Earth should be moving by February on the Freedom Road construction project, according to Manitoba Premier Brian Pallister. Negotiations on who will pay what portion, however, are less clear.

The Progressive Conservative government faced a number of question in the Manitoba Legislature Monday about the status of the road to the Shoal Lake 40 First Nation.

Pallister was firm on his government's commitment to build the road.

"I think the project will be underway in the next 60 to 90 days and I think it will be historic and our commitment remains to get this job done," Pallister told reporters.

NDP MLA Amanda Lathlin accused the government of delaying the project, saying residents of the isolated First Nation would have to use an ice road to access their community for another winter.

Premier Brian Pallister

Premier Pallister says infrastructure on First Nations is a federal responsibility but Manitoba will pay share of Freedom Road (CBC News)

Pallister says planning and engineering for the road are well underway, but acknowledged the financing of the project was still the subject of negotiations between the province and the federal government. The deal was originally agreed to by all three levels of government, including the city of Winnipeg.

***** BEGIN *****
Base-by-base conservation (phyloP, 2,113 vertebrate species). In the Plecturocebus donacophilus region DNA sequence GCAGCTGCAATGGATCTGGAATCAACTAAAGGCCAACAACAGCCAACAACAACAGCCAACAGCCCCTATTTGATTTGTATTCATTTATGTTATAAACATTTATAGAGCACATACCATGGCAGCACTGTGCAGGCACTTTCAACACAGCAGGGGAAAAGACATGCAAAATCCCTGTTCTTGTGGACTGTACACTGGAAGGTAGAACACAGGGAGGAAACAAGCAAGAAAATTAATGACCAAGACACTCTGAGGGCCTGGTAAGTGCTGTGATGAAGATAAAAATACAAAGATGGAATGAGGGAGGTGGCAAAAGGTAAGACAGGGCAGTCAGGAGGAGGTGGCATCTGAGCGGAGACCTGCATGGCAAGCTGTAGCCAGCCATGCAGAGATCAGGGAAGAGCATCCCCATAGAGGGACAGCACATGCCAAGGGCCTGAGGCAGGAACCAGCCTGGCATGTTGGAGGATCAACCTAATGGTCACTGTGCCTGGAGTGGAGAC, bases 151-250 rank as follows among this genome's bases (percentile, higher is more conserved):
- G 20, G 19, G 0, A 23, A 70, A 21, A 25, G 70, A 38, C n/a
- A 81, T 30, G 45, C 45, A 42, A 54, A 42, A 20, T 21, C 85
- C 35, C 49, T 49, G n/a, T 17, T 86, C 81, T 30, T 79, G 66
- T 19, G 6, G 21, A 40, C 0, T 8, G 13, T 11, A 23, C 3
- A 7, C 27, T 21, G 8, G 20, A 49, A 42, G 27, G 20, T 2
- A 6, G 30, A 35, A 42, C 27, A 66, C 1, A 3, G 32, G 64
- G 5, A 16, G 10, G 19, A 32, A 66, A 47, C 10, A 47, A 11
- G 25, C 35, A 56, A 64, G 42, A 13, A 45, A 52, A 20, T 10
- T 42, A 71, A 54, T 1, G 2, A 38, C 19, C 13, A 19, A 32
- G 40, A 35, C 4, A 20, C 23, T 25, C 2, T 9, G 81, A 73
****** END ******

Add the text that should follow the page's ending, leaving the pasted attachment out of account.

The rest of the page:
The reserve on the Manitoba-Ontario boundary was cut off a century ago during construction of an aqueduct which carries fresh water to Winnipeg.

Pallister says negotiations with the federal government are largely about the responsibility Ottawa has for First Nations.

"There are certainly no precedents for provincial governments, whether Ontario or Manitoba, engaging in building roads right on Indian reserves themselves. And those First Nations communities know that, and we know that and the federal government is coming to understand that," Pallister said.

The cost of the year-round road has risen since the announcement was made last year.

Originally the three levels of government agreed to divide the cost of the project into thirds, but the city of Winnipeg's $10 contribution was based on the original estimate of $30 million. 

City council has only given approval for that $10 million.

The total cost for the project has now risen considerably and the PC government is now negotiating with Ottawa on how to split the difference. Pallister accused the previous NDP government of writing "a blank cheque" for the project. He says they "made a promise without any pricing."

Pallister would say little about where the negotiations with the federal government were on cost and would not say what the final breakdown might look like.